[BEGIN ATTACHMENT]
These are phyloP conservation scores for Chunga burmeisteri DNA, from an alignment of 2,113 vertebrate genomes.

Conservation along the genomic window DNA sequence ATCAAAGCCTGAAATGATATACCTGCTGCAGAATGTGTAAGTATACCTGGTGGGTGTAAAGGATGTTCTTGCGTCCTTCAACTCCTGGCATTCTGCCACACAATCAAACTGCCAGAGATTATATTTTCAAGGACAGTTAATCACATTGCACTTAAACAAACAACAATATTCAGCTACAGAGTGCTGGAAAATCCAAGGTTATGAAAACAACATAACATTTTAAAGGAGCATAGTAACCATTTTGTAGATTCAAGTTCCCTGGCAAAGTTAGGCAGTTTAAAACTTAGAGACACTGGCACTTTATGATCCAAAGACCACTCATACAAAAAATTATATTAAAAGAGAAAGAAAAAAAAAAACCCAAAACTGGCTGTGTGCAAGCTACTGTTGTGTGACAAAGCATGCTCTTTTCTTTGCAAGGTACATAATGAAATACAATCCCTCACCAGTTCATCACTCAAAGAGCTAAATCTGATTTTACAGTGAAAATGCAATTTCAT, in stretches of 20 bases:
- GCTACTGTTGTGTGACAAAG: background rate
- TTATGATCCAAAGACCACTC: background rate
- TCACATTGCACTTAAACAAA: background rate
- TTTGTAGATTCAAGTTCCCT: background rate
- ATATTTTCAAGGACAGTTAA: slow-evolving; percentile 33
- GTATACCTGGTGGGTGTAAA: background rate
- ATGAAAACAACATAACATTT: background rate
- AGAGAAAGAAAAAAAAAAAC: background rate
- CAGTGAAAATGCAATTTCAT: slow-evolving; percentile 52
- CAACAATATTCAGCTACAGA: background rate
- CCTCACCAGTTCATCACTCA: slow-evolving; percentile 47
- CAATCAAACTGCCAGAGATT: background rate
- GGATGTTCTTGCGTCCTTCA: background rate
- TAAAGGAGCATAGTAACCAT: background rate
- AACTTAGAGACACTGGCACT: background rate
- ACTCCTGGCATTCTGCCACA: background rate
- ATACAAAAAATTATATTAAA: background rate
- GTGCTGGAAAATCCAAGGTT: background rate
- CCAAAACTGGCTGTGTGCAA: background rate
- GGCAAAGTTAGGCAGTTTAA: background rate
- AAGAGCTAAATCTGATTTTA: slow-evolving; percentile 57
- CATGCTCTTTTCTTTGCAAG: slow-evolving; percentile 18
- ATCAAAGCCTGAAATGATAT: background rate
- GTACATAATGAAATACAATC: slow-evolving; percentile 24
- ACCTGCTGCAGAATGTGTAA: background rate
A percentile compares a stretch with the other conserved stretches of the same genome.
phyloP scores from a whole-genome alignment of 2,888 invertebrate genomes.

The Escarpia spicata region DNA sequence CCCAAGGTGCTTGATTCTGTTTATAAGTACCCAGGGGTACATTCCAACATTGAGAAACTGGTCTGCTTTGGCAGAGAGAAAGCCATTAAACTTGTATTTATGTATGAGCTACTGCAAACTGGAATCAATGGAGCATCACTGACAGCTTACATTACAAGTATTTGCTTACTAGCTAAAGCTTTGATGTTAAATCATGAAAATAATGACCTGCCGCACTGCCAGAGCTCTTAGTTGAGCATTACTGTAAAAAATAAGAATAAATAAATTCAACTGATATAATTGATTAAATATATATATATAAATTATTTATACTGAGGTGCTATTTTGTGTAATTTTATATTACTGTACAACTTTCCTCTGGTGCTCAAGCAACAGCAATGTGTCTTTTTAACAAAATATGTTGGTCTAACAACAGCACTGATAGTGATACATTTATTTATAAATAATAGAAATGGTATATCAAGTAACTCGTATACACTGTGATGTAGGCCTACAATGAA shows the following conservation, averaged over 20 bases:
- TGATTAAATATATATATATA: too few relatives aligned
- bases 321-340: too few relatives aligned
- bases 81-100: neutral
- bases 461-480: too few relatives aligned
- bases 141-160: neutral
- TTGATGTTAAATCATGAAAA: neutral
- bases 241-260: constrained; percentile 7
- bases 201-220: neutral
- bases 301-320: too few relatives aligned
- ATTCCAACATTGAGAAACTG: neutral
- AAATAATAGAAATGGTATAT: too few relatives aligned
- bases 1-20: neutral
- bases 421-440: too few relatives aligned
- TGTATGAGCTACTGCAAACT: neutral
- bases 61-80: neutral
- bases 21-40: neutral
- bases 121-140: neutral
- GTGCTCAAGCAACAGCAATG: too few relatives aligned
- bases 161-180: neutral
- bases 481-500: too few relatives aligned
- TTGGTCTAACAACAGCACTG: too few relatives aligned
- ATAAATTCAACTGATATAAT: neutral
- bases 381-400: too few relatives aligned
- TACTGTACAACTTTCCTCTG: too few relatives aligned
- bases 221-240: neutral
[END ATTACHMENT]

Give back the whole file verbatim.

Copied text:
These are phyloP conservation scores for Chunga burmeisteri DNA, from an alignment of 2,113 vertebrate genomes.

Conservation along the genomic window DNA sequence ATCAAAGCCTGAAATGATATACCTGCTGCAGAATGTGTAAGTATACCTGGTGGGTGTAAAGGATGTTCTTGCGTCCTTCAACTCCTGGCATTCTGCCACACAATCAAACTGCCAGAGATTATATTTTCAAGGACAGTTAATCACATTGCACTTAAACAAACAACAATATTCAGCTACAGAGTGCTGGAAAATCCAAGGTTATGAAAACAACATAACATTTTAAAGGAGCATAGTAACCATTTTGTAGATTCAAGTTCCCTGGCAAAGTTAGGCAGTTTAAAACTTAGAGACACTGGCACTTTATGATCCAAAGACCACTCATACAAAAAATTATATTAAAAGAGAAAGAAAAAAAAAAACCCAAAACTGGCTGTGTGCAAGCTACTGTTGTGTGACAAAGCATGCTCTTTTCTTTGCAAGGTACATAATGAAATACAATCCCTCACCAGTTCATCACTCAAAGAGCTAAATCTGATTTTACAGTGAAAATGCAATTTCAT, in stretches of 20 bases:
- GCTACTGTTGTGTGACAAAG: background rate
- TTATGATCCAAAGACCACTC: background rate
- TCACATTGCACTTAAACAAA: background rate
- TTTGTAGATTCAAGTTCCCT: background rate
- ATATTTTCAAGGACAGTTAA: slow-evolving; percentile 33
- GTATACCTGGTGGGTGTAAA: background rate
- ATGAAAACAACATAACATTT: background rate
- AGAGAAAGAAAAAAAAAAAC: background rate
- CAGTGAAAATGCAATTTCAT: slow-evolving; percentile 52
- CAACAATATTCAGCTACAGA: background rate
- CCTCACCAGTTCATCACTCA: slow-evolving; percentile 47
- CAATCAAACTGCCAGAGATT: background rate
- GGATGTTCTTGCGTCCTTCA: background rate
- TAAAGGAGCATAGTAACCAT: background rate
- AACTTAGAGACACTGGCACT: background rate
- ACTCCTGGCATTCTGCCACA: background rate
- ATACAAAAAATTATATTAAA: background rate
- GTGCTGGAAAATCCAAGGTT: background rate
- CCAAAACTGGCTGTGTGCAA: background rate
- GGCAAAGTTAGGCAGTTTAA: background rate
- AAGAGCTAAATCTGATTTTA: slow-evolving; percentile 57
- CATGCTCTTTTCTTTGCAAG: slow-evolving; percentile 18
- ATCAAAGCCTGAAATGATAT: background rate
- GTACATAATGAAATACAATC: slow-evolving; percentile 24
- ACCTGCTGCAGAATGTGTAA: background rate
A percentile compares a stretch with the other conserved stretches of the same genome.
phyloP scores from a whole-genome alignment of 2,888 invertebrate genomes.

The Escarpia spicata region DNA sequence CCCAAGGTGCTTGATTCTGTTTATAAGTACCCAGGGGTACATTCCAACATTGAGAAACTGGTCTGCTTTGGCAGAGAGAAAGCCATTAAACTTGTATTTATGTATGAGCTACTGCAAACTGGAATCAATGGAGCATCACTGACAGCTTACATTACAAGTATTTGCTTACTAGCTAAAGCTTTGATGTTAAATCATGAAAATAATGACCTGCCGCACTGCCAGAGCTCTTAGTTGAGCATTACTGTAAAAAATAAGAATAAATAAATTCAACTGATATAATTGATTAAATATATATATATAAATTATTTATACTGAGGTGCTATTTTGTGTAATTTTATATTACTGTACAACTTTCCTCTGGTGCTCAAGCAACAGCAATGTGTCTTTTTAACAAAATATGTTGGTCTAACAACAGCACTGATAGTGATACATTTATTTATAAATAATAGAAATGGTATATCAAGTAACTCGTATACACTGTGATGTAGGCCTACAATGAA shows the following conservation, averaged over 20 bases:
- TGATTAAATATATATATATA: too few relatives aligned
- bases 321-340: too few relatives aligned
- bases 81-100: neutral
- bases 461-480: too few relatives aligned
- bases 141-160: neutral
- TTGATGTTAAATCATGAAAA: neutral
- bases 241-260: constrained; percentile 7
- bases 201-220: neutral
- bases 301-320: too few relatives aligned
- ATTCCAACATTGAGAAACTG: neutral
- AAATAATAGAAATGGTATAT: too few relatives aligned
- bases 1-20: neutral
- bases 421-440: too few relatives aligned
- TGTATGAGCTACTGCAAACT: neutral
- bases 61-80: neutral
- bases 21-40: neutral
- bases 121-140: neutral
- GTGCTCAAGCAACAGCAATG: too few relatives aligned
- bases 161-180: neutral
- bases 481-500: too few relatives aligned
- TTGGTCTAACAACAGCACTG: too few relatives aligned
- ATAAATTCAACTGATATAAT: neutral
- bases 381-400: too few relatives aligned
- TACTGTACAACTTTCCTCTG: too few relatives aligned
- bases 221-240: neutral